It could be that I’m idealizing what’s going on here, trying to call people singing songs on YouTube some kind of outsider art. Maybe everyone secretly wishes to become a star; maybe this was as much a version of someone else’s “reality” as reality TV. All I know for certain is that this was some of the best music I heard all year, music that reminded me of bygone thrills: accidental discovery, browsing, the lure of imperfection, the smallness of a stage. At a time when anything on the Internet could spark controversy or court abuse, it was vital to escape into someone else’s world for a few minutes at a time. It was quietly inspiring to see people send each other long-distance props and ask for guitar tablature.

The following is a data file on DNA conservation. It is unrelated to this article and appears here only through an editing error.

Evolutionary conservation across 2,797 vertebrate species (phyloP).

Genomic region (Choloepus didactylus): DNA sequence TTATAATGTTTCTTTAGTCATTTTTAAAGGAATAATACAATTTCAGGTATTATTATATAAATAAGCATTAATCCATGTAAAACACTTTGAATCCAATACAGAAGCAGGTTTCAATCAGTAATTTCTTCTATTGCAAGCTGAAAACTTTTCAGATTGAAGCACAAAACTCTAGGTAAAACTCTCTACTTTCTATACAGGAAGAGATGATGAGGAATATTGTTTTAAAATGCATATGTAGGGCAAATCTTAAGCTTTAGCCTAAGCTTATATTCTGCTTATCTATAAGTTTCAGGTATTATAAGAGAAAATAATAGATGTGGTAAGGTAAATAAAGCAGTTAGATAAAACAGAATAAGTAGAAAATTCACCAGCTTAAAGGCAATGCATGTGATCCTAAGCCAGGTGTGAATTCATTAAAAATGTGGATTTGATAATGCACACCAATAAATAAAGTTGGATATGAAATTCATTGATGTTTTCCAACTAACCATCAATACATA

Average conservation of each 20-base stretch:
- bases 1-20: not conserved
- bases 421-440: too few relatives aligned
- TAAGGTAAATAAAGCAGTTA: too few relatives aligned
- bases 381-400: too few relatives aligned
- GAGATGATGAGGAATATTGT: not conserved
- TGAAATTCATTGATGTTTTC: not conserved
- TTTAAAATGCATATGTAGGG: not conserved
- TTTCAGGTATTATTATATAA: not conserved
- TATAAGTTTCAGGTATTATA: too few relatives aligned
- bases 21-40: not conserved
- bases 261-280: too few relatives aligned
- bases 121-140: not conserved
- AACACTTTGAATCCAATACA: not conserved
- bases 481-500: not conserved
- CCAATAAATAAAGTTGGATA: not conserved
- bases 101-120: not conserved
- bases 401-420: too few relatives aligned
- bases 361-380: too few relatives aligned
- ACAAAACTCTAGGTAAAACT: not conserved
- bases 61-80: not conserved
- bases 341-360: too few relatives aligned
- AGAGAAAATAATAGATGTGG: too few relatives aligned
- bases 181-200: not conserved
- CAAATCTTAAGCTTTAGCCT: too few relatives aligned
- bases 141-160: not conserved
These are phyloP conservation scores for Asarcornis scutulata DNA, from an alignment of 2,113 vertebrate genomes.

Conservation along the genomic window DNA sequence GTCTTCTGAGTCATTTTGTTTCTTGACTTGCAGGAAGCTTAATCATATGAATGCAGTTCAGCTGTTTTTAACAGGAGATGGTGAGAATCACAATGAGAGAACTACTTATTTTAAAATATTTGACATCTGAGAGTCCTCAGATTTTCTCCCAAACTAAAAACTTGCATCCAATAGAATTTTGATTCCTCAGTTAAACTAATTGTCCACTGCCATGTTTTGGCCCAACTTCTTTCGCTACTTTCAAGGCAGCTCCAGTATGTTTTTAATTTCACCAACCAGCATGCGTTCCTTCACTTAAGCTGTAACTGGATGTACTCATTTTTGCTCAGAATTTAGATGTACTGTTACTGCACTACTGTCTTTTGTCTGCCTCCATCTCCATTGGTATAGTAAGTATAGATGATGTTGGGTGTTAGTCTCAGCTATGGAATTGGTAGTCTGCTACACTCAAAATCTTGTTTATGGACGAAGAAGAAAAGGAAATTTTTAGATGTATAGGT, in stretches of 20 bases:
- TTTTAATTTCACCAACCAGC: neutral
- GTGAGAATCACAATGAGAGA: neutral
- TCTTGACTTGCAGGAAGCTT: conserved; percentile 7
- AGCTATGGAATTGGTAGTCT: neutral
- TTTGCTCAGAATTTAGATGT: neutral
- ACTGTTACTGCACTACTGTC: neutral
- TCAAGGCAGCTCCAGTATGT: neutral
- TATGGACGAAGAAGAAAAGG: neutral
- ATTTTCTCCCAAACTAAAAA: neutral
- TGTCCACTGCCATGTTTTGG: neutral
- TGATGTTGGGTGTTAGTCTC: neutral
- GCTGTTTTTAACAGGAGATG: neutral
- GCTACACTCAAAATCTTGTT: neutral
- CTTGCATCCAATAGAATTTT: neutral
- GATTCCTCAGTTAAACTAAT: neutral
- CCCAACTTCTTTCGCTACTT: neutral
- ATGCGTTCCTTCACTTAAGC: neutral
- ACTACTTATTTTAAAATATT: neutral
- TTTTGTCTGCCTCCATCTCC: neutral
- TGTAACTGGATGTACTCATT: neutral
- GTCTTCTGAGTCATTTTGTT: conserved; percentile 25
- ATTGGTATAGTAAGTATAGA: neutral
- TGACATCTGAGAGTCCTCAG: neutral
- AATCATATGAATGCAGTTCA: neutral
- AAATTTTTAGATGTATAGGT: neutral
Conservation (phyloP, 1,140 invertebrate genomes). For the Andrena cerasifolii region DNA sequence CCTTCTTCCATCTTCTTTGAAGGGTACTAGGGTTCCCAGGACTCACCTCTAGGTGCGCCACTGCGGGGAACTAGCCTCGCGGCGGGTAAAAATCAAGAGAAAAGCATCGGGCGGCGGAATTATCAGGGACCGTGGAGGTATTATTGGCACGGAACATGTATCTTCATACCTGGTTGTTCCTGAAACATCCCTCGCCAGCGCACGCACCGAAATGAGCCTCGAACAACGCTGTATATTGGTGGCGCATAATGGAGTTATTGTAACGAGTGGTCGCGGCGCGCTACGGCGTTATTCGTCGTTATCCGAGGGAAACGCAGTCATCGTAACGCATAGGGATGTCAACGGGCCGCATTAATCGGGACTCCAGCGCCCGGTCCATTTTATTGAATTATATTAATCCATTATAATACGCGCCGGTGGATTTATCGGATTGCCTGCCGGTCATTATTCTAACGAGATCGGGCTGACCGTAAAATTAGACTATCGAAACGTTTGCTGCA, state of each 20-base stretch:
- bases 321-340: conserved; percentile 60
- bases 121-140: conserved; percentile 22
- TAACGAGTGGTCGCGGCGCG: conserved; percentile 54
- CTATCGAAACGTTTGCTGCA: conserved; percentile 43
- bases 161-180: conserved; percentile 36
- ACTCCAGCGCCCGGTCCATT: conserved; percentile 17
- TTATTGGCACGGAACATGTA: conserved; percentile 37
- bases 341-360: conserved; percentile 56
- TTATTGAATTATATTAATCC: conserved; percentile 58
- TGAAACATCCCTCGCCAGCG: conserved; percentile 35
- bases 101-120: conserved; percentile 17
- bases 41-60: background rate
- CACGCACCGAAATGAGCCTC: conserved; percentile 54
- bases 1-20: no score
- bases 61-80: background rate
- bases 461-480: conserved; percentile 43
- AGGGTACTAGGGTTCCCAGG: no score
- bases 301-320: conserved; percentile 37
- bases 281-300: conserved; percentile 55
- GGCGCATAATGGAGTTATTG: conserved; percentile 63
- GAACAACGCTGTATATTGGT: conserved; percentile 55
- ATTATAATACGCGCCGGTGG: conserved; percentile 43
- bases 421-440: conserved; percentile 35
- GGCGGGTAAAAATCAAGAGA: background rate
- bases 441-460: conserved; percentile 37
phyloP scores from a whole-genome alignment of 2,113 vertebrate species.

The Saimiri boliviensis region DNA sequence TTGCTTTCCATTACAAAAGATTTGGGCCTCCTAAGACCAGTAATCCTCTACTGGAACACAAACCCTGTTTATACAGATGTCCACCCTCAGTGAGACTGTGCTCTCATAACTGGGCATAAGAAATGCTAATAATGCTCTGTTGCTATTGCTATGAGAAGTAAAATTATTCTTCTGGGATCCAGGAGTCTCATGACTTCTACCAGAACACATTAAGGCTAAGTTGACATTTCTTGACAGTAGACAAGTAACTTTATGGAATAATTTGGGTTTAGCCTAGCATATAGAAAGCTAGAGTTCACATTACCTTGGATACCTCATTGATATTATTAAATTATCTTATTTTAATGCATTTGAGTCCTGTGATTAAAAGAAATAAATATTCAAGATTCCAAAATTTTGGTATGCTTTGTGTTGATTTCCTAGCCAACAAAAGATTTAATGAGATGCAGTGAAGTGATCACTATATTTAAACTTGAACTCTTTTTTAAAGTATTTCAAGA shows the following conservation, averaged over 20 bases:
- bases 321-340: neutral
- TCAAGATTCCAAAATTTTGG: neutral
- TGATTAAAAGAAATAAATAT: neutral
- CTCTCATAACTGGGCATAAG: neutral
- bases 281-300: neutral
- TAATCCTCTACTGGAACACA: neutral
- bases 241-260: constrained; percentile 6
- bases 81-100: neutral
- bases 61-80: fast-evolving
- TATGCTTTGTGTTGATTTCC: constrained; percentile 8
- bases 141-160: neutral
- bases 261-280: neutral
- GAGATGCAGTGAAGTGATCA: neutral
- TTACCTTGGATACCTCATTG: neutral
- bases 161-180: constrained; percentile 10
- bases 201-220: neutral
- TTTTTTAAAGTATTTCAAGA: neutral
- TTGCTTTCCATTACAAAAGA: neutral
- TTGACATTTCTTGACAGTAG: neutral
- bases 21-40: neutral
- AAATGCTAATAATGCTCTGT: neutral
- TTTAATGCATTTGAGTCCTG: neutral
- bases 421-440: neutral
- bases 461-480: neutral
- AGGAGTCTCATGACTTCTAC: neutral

On Facebook, a friend of a friend kept posting images of James Foley’s beheading; it was her way of forcing everyone to reckon with true evil. Lying in bed, needing to sleep, unable to stop watching a livestream from the streets of Ferguson. The trauma of being trolled. Fireworks from the perspective of a drone. The what-time-is-it-there disorientation of seeing familiar blocks of Taiwan and Hong Kong occupied by cheery idealists. A grainy clip of a man paying an unjust penalty for selling loosies. A web-savvy terrorist organization capitalizing on how the Internet works. A web-savvy president riffing between two potted plants. And then you read about all that you don’t see, and you feel worse. In many ways, searching for these covers was a retreat from everything else — not an escape, but a pause from the unrelenting rhythms of life and politics, a diversion from the bad and a chance to recall the good. And in this way, I found comfort in all of these modest offerings. A song for your thoughts.